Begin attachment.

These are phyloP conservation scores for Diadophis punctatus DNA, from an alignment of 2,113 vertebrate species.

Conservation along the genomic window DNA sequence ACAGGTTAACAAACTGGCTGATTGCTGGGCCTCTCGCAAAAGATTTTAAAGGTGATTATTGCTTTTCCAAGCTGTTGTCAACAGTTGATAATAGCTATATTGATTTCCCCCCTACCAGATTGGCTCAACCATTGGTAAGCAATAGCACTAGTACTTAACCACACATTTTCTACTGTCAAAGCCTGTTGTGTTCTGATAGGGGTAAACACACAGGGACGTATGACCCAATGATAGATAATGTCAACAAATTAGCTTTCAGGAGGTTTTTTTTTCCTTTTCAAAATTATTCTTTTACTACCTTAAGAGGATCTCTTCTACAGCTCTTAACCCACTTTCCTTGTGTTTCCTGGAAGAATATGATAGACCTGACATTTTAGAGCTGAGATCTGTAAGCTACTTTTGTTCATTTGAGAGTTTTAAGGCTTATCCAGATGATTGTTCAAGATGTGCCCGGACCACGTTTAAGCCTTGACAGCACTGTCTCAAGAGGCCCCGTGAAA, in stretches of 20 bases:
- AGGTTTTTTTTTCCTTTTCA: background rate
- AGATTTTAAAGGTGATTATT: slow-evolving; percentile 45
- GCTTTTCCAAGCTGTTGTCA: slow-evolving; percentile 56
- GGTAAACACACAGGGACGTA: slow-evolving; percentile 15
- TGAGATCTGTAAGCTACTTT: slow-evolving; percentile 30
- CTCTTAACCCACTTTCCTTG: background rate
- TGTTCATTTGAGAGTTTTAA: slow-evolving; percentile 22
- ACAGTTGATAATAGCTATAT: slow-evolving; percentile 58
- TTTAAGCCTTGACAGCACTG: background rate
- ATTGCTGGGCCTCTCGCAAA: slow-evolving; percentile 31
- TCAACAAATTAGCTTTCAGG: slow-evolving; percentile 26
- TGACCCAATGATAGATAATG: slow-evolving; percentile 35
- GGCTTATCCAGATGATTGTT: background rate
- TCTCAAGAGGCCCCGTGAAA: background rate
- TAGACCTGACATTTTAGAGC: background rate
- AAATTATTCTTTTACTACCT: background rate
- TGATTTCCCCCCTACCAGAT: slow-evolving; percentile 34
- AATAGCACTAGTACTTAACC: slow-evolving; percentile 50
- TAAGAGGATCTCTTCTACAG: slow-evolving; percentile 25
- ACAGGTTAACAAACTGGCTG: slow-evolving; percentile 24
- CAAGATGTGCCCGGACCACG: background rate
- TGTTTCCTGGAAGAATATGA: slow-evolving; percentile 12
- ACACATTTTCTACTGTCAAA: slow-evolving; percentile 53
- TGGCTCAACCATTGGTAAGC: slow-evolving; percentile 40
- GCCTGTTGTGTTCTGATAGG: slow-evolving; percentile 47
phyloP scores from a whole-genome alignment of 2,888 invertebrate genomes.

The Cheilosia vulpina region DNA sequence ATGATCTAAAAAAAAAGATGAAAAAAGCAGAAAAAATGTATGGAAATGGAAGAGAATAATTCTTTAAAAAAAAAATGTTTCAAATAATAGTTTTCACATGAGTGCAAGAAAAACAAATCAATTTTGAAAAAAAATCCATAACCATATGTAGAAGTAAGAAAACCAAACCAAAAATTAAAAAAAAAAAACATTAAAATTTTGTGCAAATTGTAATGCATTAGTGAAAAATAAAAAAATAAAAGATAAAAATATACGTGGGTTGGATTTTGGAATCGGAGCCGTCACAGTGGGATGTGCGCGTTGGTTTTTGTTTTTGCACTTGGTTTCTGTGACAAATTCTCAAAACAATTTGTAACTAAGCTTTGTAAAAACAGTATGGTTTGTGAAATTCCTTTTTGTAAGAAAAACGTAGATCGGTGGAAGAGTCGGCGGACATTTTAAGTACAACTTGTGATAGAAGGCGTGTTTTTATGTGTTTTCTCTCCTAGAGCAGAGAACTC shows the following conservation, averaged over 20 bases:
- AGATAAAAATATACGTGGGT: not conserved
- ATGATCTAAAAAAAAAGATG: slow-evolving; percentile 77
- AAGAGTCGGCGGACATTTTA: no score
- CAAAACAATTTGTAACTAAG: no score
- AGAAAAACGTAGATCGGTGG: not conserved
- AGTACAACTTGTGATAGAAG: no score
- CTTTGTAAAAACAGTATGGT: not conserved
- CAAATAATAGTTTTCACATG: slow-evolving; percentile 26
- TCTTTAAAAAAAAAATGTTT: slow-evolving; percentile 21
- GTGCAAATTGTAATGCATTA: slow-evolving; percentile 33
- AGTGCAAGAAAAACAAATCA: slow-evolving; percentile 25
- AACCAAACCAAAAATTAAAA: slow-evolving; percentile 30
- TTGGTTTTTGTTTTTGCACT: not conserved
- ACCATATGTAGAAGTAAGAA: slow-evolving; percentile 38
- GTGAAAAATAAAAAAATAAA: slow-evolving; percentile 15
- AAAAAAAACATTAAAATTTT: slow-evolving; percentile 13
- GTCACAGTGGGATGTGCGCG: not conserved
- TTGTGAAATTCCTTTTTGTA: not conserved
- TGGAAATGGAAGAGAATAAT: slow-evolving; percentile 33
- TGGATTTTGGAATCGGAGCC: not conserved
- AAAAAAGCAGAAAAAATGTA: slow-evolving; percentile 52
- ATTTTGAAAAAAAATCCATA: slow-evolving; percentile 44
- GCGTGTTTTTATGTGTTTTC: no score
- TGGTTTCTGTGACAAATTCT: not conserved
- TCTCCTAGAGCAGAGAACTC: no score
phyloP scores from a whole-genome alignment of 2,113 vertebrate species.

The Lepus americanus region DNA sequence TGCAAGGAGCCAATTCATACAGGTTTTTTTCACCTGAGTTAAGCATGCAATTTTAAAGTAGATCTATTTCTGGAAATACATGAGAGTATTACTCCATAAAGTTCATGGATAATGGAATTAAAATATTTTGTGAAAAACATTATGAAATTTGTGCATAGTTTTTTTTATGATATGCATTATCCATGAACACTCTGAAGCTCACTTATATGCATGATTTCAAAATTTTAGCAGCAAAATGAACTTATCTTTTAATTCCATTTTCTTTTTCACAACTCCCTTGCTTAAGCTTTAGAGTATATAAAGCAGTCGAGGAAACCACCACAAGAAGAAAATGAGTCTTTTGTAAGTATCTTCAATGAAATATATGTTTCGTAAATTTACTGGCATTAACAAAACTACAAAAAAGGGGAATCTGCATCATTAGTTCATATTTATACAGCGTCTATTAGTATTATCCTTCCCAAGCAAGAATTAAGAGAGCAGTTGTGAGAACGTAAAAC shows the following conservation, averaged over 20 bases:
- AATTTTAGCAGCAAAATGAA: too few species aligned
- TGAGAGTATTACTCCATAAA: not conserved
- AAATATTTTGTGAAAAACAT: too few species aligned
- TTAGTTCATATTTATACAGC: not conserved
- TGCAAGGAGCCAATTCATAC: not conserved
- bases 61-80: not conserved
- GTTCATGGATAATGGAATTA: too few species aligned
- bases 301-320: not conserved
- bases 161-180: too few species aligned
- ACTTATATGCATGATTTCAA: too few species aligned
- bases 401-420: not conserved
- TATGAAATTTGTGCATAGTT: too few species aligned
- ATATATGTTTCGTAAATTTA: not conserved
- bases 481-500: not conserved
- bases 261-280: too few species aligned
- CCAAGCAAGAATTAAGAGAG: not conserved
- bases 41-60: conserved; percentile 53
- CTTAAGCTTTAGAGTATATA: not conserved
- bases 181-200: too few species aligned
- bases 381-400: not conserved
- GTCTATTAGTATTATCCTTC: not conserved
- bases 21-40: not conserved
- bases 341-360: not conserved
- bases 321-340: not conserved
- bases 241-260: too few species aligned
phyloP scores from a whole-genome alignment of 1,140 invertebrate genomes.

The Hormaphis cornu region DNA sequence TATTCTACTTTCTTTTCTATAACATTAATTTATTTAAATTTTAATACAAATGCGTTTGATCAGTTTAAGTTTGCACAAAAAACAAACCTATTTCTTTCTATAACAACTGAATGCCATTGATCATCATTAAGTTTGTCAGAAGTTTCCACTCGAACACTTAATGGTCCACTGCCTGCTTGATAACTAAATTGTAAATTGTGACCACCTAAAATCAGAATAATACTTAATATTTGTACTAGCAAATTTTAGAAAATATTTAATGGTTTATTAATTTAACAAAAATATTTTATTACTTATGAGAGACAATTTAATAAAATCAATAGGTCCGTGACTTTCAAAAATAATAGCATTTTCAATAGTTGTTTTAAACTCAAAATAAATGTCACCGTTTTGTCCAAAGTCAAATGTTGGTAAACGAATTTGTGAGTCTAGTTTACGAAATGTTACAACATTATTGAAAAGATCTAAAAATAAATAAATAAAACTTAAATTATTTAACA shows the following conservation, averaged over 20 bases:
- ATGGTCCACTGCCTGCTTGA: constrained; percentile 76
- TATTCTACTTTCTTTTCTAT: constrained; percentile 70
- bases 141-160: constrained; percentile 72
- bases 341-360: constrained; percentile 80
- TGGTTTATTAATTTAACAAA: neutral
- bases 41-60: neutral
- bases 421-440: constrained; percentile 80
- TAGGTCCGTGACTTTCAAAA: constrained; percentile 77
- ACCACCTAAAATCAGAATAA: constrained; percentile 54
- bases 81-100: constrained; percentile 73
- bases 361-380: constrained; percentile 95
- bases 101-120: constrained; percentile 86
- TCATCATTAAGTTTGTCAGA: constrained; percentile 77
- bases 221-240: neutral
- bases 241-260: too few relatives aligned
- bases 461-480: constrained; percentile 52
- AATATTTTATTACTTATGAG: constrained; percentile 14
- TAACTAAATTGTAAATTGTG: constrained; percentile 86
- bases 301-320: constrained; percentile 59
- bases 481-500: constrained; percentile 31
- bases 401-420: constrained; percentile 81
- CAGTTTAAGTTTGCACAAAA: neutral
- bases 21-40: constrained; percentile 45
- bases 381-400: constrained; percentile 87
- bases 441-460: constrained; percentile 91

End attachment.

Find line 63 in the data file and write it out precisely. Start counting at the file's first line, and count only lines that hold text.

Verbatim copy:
- GTTCATGGATAATGGAATTA: too few species aligned